16. 16. + Survey and Critique the Literature<br />Stage 1: Skim and Read<br />Skim first – note topic, structure, general reasoning, data, and bibliographical references<br />Go back and skim the prefaced and introduction, trying to identify main ideas contained in the work<br />Identify key parts of the article or key chapters in books<br />
  17. 17. + Survey and Critique the Literature<br />Stage 2: Highlight and Extract Key Elements<br />Trying to understand historical context and current state<br />Identify themes, trends, patterns<br />Also looking for gaps and anomalies<br />Key questions to ask of the literature:<br />What are the origins and definitions of the topic?<br />What are the key theories, concepts, and ideas?<br />What are the major debates, arguments, and issues?<br />What are the key questions and problems that have been addressed to date?<br />Are there any important issues that have been insufficiently addressed to date?<br />
  18. 18. + Survey and Critique the Literature<br />When analyzing research studies, must also identify some of the key elements that all research studies should include:<br />Problem<br />Purpose<br />Research questions<br />Sample<br />Methodology<br />Key findings<br />Conclusions<br />Recommendations<br />
  19. 19. Write the Review<br />Use the results of your analysis and critique of the literature to develop the organization of your review<br />Develop a detailed outline<br />Identify the themes and/or patterns that have emerged <br />Translate these into headings and subheadings<br />Be sure your outline is logical<br />Be selective with the literature you include<br />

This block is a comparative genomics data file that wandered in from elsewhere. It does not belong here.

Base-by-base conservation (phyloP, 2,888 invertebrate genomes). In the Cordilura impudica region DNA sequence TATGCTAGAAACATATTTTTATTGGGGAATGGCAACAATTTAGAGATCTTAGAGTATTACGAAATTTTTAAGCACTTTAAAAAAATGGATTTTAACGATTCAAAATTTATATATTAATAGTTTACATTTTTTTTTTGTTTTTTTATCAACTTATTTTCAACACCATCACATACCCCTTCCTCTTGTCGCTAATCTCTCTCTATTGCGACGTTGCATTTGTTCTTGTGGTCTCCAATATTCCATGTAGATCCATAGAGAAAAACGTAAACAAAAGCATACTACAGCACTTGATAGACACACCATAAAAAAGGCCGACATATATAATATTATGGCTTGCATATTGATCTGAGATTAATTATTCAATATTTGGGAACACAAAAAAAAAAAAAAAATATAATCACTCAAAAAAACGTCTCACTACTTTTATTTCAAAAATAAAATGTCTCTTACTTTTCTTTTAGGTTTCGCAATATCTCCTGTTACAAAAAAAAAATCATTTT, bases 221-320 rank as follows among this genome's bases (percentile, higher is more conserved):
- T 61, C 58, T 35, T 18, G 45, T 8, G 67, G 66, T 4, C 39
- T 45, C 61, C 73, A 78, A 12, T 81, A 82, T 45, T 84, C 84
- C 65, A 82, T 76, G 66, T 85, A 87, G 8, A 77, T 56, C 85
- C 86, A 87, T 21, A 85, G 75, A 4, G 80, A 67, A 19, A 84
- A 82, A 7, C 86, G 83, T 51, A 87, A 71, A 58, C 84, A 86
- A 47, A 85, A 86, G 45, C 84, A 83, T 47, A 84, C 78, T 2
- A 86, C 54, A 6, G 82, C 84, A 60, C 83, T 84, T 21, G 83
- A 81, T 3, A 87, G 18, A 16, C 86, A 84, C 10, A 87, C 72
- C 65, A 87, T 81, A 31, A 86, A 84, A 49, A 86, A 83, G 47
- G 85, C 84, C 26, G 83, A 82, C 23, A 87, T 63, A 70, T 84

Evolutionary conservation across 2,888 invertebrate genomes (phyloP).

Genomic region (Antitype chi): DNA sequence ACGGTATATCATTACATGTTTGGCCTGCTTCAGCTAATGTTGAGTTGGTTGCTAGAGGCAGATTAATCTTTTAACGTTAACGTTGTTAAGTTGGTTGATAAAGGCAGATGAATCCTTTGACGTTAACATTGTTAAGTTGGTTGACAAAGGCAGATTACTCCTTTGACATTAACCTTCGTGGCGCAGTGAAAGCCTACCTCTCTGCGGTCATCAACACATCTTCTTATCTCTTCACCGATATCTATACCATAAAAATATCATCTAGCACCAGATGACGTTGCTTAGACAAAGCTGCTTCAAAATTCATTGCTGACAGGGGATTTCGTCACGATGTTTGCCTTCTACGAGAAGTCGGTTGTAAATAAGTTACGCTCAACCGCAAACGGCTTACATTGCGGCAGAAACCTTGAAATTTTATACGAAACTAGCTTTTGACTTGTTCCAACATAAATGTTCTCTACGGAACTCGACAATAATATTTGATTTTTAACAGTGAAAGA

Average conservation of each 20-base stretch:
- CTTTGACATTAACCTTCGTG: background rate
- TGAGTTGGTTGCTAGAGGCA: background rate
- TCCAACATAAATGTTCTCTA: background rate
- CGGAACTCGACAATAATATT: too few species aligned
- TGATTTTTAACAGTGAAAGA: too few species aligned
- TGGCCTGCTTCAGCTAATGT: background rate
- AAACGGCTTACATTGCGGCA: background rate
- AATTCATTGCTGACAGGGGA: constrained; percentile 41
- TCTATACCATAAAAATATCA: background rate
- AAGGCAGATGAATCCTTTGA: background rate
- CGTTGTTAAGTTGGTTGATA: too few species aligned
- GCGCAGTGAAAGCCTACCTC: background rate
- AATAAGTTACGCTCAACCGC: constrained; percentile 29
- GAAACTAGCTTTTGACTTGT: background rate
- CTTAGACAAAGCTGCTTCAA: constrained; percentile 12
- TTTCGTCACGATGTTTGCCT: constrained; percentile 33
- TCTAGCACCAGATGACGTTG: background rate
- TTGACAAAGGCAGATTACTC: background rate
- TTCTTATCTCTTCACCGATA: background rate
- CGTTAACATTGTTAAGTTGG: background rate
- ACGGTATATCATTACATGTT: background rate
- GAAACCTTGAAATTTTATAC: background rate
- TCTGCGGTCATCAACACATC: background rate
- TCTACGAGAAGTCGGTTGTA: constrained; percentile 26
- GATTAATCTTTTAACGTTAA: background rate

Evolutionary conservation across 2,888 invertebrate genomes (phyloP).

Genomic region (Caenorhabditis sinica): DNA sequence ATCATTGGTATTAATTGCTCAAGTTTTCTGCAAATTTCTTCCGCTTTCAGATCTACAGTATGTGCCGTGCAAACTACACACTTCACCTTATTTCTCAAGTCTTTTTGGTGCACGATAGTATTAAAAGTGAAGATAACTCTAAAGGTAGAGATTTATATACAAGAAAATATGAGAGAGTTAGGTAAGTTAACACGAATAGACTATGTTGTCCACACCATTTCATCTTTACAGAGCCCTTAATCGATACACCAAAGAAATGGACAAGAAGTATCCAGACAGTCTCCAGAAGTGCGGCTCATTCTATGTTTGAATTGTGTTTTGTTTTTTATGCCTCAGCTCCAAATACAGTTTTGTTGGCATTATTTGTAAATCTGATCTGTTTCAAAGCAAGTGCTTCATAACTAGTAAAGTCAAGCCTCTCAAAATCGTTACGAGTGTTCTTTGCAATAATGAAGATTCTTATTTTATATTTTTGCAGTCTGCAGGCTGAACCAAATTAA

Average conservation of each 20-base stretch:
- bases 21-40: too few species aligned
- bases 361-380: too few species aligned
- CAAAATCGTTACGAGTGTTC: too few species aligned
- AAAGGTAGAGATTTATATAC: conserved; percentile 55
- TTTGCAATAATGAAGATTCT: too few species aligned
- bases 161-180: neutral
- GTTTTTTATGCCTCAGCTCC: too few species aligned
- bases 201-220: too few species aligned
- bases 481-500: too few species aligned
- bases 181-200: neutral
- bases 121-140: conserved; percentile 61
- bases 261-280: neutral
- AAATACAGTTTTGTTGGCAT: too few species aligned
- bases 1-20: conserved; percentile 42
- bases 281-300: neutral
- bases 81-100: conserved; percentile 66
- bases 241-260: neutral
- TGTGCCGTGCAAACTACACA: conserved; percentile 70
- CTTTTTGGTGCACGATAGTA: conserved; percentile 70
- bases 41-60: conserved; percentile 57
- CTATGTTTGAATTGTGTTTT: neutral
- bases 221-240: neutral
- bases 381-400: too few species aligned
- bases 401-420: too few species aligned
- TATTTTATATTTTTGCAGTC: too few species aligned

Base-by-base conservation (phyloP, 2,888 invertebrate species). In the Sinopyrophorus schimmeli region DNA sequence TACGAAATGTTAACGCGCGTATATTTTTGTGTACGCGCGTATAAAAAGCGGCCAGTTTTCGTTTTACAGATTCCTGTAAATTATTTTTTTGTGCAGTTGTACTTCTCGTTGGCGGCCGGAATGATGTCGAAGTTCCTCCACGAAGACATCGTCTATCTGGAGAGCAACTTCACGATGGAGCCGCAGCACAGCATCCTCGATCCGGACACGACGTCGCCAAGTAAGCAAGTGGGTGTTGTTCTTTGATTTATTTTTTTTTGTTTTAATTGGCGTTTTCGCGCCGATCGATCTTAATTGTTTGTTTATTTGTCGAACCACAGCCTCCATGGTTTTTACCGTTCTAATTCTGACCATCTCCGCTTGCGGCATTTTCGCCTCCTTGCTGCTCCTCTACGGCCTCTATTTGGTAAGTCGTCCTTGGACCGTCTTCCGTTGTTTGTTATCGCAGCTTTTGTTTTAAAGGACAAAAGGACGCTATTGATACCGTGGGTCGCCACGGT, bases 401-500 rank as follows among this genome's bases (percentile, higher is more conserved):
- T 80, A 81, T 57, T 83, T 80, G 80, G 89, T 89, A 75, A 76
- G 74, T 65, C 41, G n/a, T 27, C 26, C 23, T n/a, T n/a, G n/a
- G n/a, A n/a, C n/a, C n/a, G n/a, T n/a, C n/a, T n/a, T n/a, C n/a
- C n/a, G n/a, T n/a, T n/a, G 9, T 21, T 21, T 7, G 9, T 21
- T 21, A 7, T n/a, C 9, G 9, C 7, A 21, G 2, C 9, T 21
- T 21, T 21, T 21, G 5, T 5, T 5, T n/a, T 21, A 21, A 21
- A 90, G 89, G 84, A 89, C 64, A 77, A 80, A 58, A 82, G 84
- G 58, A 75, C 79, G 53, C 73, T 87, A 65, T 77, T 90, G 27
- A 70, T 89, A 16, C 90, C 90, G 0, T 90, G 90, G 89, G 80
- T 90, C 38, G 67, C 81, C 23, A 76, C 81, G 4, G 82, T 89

20. 20. Write the Review<br />Synthesis synthesissynthesis!<br />Reorganize and reassemble all of the separate pieces and details to create an integrated whole<br />Make connections between and among ideas and concepts<br />Never present a chain of isolated summaries of previous studies<br />The synthesis needs to build a knowledge base AND extend new lines of thinking<br />Remember – this is your entry into the conversation<br />
  21. 21. Write the Review<br />Writing a literature review is a creative activity<br />“An imaginative approach to searching and reviewing the literature includes having a broad view of the topic; being open to new ideas, methods, and arguments; ‘playing’ with different ideas to see whether you can make new linkages; and following ideas to see where they might lead.” – Bloomberg and Volpe, 2008<br />
  22. 22. References<br />Bloomberg, L.D. and M. Volpe (2008). Completing your Qualitative Dissertation: A Roadmap from Beginning to End. Los Angeles: Sage<br />Machi, L.E. and B.T. McEvoy ( 2009). The Literature Review: Six Steps to Success. Thousand Oaks: Corwin Sage.<br />For help and questions: annielibrarian@gmail.com<br />

×